When I was a kid, I'd start bugging my mom every Friday after school to drive me over to the video store so that I could rent a video game before all the good ones were gone, and the reason I knew which ones were good -- or thought I knew, anyway -- was that I was a subscriber to Nintendo Power. I read the magazine with a downright religious fervor during the NES and SNES eras, so I was more than a little saddened to find out that Nintendo Power is coming to an end.

As reported by Joystiq, Nintendo has declined to renew their licensing agreement with Future Publishing, the company that's been publishing NP since 2007, and will be canceling the magazine entirely in favor of online content.While I'm obviously a pretty big fan of online content, the physical form of Nintendo Power carries a huge amount of nostalgia for me. I have vivid memories of memorizing level maps and secret codes on my way to get a copy of Rockin' Kats or Power Blade for the weekend, and keeping that big Super Mario Bros. 3 guide handy until I wore out the binding on it, and I imagine a lot of people in my generation felt the same way.

But assuring impressionable young readers that Shatterhand was well worth playing and terrifying kids with a lurid cover featuring Dracula's severed head (which was awesome) weren't NP's only duties. One of my favorite aspects of the issues I read growing up were the comics. There was the regular Howard and Nester feature starring Nintendo Fun Club president Howard Phillips and his fictional Cool Teen Sidekick, of course -- all of which have been archived online -- but there were also great strips that helped flesh out the storylines of video games at a time when the games themselves weren't able to.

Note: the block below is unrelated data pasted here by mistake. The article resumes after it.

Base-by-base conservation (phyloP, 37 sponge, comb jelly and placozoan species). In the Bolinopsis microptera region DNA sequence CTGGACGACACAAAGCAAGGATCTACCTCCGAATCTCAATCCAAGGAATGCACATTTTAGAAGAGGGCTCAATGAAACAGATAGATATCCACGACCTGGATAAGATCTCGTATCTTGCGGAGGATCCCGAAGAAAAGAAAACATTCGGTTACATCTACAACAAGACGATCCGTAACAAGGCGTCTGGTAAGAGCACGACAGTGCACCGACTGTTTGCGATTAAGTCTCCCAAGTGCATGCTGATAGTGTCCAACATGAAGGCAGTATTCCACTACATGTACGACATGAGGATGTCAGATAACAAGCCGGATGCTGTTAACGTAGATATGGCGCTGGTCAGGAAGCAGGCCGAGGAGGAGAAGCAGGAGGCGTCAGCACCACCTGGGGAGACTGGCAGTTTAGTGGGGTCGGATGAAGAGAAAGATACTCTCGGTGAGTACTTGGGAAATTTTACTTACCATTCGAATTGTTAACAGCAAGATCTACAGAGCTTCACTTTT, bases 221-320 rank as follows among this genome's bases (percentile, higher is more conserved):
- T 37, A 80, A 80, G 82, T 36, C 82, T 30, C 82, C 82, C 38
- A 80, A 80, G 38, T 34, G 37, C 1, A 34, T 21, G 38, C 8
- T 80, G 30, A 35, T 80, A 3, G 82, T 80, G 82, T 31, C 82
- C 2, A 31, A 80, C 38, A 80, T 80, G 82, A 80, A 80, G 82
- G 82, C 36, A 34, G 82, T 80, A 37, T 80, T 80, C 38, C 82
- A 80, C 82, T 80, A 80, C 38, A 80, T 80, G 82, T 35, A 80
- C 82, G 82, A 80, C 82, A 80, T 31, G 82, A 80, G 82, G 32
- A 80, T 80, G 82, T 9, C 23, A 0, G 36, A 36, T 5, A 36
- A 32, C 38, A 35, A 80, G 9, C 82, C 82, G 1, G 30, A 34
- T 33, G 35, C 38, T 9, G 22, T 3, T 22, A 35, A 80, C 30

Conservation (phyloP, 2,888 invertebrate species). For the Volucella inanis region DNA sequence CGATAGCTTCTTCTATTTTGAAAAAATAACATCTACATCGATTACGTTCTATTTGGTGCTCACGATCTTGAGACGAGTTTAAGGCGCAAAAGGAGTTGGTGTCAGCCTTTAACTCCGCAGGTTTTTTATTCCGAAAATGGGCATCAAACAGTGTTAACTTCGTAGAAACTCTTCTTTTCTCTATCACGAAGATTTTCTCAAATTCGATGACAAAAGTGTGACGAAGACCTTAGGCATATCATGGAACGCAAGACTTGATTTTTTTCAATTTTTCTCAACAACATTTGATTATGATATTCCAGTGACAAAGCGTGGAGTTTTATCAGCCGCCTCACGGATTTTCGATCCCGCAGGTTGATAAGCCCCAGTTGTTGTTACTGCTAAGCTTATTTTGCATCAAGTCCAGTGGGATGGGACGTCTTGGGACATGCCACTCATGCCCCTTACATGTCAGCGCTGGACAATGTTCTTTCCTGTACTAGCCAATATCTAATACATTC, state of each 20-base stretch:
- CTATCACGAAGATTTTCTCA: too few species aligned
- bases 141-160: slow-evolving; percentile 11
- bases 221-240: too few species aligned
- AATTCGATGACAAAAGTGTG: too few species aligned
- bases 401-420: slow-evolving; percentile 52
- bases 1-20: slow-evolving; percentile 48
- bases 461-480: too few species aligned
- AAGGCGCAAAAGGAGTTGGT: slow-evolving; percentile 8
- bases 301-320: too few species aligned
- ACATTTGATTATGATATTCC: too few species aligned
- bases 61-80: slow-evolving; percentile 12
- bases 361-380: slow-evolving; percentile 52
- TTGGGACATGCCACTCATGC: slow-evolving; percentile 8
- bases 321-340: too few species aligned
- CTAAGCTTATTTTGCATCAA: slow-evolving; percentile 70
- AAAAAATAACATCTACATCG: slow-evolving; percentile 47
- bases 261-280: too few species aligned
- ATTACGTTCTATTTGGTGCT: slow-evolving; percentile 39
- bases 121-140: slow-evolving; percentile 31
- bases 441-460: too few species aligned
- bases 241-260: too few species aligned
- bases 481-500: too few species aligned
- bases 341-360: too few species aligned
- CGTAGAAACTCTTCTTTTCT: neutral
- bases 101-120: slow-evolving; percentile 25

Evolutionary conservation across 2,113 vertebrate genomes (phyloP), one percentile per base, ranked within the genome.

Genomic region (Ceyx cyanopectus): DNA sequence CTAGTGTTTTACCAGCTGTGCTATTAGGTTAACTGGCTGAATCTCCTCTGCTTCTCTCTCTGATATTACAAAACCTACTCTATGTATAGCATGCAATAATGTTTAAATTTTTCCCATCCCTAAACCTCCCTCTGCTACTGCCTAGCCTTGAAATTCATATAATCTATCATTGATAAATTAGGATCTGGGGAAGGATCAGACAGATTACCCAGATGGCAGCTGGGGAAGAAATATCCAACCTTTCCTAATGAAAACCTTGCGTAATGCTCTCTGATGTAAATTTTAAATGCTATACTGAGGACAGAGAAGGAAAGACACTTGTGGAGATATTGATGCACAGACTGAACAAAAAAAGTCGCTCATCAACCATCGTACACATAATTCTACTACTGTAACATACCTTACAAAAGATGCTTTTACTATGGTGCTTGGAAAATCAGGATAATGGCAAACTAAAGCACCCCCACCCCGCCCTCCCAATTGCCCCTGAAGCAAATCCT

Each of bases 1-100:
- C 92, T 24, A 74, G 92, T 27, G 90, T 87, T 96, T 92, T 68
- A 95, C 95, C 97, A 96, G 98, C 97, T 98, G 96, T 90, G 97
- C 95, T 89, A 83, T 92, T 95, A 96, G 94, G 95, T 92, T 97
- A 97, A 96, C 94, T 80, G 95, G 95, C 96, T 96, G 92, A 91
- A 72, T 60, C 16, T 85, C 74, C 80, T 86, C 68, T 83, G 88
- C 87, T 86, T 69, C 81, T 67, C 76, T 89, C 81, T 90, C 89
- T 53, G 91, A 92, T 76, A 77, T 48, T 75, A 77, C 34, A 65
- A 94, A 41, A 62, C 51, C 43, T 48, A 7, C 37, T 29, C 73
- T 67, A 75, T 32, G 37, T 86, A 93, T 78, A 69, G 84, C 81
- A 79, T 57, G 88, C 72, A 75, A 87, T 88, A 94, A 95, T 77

My favorite was always the Legend of Zelda: A Link to the Past adaptation stocked up with high-fantasy adventure that only slightly resembled the game on which it was based...

...but there was also that story that explained why Wario and Mario hated each other so much:

That strip is probably why I was so surprised when voices arrived in Mario games and I found out he had that accent. They weren't the only long-form stories, either; I have vivid memories of that one Starfox comic where Falco beat the living crap out of Fox in some weird, They Live-esque brawl.

But despite my nostalgia, time marches on. As much as I'm sad to see Nintendo Power go, it's impossible to argue that the Internet hasn't replaced its primary function. GameFaqs alone has pretty much rendered strategy guides obsolete, and game companies are fully able to get their hype machines going without having to get things printed up. You can even find comics about your favorite games in roughly nine billion webcomics, and if you want a more official version, maybe Dark Horse's already hugely successful upcoming release of The Legend of Zelda: Hyrule Historia will pave the way for more stories on that front in the coming years. Still, here's hoping they keep NP alive and well in some form as a digital endeavor, if only to spare my childhood.

And seriously, if anyone remembers the shopping code to Rockin' Kats, let me know. I can't find that issue anywhere in here.

More From ComicsAlliance